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Old 02-07-2012, 07:54 AM   #1
venquessa
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Default Green beer drinker - aging beer worry.

Okay, I think cause I have been drinking my beers too green and not really giving them enough time to carb and condition that I'm over compensating with too much priming sugar.

Trouble is I may be going to store them longer and I'm concerned about the bottles.

I have one bottle of my coopers lager in a PET 1 litre bottle (bottled 15 January) and when tapped it rings with a very high note, the bottle can barely be squeezed with a lot of force. The pleats at the bottom are definately showing signs of expanding.

I have reluctantly put it in the fridge. Reluctantly as this places it in the line of fire for drinking. Cold beer is far too much of a temptation.

There are 2 more brews where i have used the same amount of priming sugar per bottle and the latest one (customize coopers draught + grains) bottled very cloudy and the bottle pressure has risen very rapidly in the first few days clearing.

I don't have fridge space to cool more than about 10 litres, 16 maybe if I lay some bottles on their side.

Priming sugar used was fine corn sugar and a large heaped teaspoon per bottle. I haven't checked how much that weighs though, but I suspect it's about 10g per litre maybe 12. This wasn't a 5ml teaspoon.

How worried should I be?



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Old 02-07-2012, 08:08 AM   #2
ShinyBuddha
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According to How to Brew by John Palmer, you're ideal priming sugar amount when dealing with Corn Sugar would be 114 grams per 18.93 liters or 6 grams per liter. Bumping it up to 10 would could cause excess carbonation depending on the mount of yeast in suspension at the time of transfer to bottles. At least that's my belief, others here, who have been brewing longer than I have, may offer a different opinion. The way I used to carbonate was to use light DME boiled in water and rack onto it in a bottling bucket. Then I'd gently stir with a spoon and let sit for 30 minutes before transferring to the bottles.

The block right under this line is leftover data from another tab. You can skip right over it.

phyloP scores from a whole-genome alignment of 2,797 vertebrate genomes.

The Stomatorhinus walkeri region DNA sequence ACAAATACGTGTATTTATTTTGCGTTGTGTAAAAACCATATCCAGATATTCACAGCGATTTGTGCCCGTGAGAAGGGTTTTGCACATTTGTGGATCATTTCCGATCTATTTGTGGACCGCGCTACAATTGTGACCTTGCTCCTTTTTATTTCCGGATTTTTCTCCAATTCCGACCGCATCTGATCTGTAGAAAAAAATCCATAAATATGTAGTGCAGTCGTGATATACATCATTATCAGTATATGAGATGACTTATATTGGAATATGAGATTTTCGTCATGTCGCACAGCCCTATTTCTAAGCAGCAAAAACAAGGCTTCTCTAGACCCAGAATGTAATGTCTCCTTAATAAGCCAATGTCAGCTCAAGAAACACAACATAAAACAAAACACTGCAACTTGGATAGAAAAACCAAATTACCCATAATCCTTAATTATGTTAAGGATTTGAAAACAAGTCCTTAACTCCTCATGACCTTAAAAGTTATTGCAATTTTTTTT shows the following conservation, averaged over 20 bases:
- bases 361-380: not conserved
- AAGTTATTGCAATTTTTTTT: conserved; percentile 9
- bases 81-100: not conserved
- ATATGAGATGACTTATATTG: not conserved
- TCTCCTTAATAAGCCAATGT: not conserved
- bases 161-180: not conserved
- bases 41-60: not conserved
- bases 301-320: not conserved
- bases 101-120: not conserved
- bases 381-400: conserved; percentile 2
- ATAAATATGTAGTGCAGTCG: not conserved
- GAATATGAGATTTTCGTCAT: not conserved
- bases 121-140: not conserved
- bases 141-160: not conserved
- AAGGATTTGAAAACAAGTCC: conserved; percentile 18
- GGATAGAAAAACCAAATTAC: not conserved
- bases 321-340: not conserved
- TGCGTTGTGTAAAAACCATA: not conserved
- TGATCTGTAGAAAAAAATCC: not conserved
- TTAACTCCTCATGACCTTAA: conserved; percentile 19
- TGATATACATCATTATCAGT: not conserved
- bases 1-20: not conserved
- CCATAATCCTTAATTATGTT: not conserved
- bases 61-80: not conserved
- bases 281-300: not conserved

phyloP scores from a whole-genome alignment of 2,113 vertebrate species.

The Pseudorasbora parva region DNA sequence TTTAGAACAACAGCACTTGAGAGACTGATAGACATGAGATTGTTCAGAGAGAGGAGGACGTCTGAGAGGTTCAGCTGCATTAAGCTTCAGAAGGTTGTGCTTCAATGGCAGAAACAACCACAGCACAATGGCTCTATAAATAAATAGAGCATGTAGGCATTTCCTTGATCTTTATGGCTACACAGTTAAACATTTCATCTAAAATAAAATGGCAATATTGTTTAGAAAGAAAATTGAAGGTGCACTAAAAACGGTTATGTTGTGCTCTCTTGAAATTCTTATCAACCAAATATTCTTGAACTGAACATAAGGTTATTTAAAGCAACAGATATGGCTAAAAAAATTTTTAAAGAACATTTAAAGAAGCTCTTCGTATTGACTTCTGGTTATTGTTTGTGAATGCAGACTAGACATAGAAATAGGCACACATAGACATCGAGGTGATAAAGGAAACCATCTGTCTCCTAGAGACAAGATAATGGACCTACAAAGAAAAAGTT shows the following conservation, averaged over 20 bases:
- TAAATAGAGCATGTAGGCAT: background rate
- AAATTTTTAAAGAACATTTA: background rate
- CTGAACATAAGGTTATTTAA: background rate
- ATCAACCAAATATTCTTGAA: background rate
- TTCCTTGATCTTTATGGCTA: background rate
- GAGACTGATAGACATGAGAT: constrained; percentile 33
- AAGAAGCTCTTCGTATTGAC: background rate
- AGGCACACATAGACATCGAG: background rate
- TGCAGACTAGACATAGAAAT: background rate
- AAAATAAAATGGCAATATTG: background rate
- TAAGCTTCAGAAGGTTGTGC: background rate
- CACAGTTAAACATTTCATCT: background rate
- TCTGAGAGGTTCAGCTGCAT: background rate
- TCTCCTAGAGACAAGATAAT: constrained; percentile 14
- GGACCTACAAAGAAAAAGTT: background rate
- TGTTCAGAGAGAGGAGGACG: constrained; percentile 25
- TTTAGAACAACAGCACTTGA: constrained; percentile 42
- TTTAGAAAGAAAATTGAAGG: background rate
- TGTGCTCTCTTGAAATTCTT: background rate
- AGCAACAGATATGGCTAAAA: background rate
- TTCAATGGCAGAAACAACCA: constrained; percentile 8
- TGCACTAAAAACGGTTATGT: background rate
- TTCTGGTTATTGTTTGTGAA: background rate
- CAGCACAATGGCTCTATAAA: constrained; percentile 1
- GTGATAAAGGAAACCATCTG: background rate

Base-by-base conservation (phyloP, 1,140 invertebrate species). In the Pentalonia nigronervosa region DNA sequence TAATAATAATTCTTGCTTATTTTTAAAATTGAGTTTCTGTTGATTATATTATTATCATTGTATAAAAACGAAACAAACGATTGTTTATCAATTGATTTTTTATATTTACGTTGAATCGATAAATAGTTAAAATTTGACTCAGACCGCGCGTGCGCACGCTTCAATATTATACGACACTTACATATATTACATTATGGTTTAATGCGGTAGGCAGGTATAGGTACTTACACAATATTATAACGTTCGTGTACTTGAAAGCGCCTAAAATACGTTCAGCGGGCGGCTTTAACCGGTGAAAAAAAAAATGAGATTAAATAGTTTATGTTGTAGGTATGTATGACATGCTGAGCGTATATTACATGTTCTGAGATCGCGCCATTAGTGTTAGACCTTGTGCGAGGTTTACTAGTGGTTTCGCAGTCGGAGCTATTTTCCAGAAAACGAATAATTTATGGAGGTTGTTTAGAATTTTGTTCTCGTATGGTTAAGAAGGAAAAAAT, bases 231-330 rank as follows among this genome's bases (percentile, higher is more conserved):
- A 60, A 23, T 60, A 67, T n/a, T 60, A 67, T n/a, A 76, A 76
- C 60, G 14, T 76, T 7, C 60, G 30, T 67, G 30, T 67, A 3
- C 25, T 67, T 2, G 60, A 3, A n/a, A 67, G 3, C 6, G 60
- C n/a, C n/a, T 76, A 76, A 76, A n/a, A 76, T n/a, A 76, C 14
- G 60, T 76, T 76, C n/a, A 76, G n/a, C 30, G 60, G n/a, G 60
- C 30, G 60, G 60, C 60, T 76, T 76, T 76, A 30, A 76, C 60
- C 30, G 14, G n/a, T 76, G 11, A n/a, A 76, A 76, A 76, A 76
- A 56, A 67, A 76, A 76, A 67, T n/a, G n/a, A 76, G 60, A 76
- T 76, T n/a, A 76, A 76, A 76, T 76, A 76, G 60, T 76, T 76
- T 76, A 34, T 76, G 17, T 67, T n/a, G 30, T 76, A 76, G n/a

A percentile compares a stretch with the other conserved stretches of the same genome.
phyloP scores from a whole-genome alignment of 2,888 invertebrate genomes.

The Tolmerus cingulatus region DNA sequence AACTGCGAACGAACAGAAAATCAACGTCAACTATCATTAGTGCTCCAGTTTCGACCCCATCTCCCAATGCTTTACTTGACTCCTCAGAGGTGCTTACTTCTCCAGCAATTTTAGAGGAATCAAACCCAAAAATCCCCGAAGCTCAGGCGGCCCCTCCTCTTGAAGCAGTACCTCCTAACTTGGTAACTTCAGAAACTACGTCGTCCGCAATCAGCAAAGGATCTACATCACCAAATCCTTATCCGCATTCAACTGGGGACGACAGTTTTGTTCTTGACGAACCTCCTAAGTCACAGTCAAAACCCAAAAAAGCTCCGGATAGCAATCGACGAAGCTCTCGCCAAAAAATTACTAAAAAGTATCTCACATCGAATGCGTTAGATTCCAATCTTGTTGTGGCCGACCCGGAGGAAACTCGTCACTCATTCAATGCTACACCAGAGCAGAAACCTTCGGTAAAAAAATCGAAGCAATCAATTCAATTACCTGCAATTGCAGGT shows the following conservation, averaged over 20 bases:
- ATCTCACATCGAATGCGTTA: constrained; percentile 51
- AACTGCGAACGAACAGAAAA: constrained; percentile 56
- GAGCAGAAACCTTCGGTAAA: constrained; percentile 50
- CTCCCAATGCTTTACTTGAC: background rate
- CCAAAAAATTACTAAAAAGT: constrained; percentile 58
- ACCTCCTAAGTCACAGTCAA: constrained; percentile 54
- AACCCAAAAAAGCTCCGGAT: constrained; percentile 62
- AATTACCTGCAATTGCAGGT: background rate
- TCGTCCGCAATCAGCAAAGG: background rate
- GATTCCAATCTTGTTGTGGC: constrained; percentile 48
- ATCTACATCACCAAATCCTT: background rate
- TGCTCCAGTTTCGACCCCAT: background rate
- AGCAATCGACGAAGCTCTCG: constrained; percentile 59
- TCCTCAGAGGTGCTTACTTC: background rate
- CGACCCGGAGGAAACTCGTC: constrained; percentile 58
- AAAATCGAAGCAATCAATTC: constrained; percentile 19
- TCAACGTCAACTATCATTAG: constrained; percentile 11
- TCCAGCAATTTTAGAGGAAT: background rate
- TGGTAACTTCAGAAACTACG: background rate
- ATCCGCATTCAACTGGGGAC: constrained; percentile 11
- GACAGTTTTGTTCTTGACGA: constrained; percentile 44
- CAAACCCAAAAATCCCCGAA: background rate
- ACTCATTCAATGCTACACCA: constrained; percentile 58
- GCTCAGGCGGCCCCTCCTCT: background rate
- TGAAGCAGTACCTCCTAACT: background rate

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Old 02-07-2012, 01:55 PM   #3
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Do those bottles have a screw on cap? If they do you may be able to open them just enough to release some of the pressure.
ShinyBuddha has it right you did over prime them a little. In my experience it has always worked been best to add the priming sugar/DME to the bottling bucket if you have one.

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Old 02-07-2012, 02:34 PM   #4
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No bottling bucket here. I could syphon into another primary... if it's available that is.

I know PET bottles survive a LOT more pressure than glass, but that means if an imperfection in the moulding (and these have visible imperfections!) causes the bottle to fail there will be a lot of pressure to release, spraying beer everywhere.

1 bottle probably won't do much damage to carpet etc. But electrics... another matter. Also the bottle could torpedo into dry stud wall and make a hole.

If I use per bottle priming again, I'll first weigh what I was using to get an accurate measure and then lower it to about 6-8g per bottle.

For the 2 batches I have in bottles, I keep an eye on them and refrigerate until I run out of fridge space, then start drinking quickly, or releasing pressure from them.

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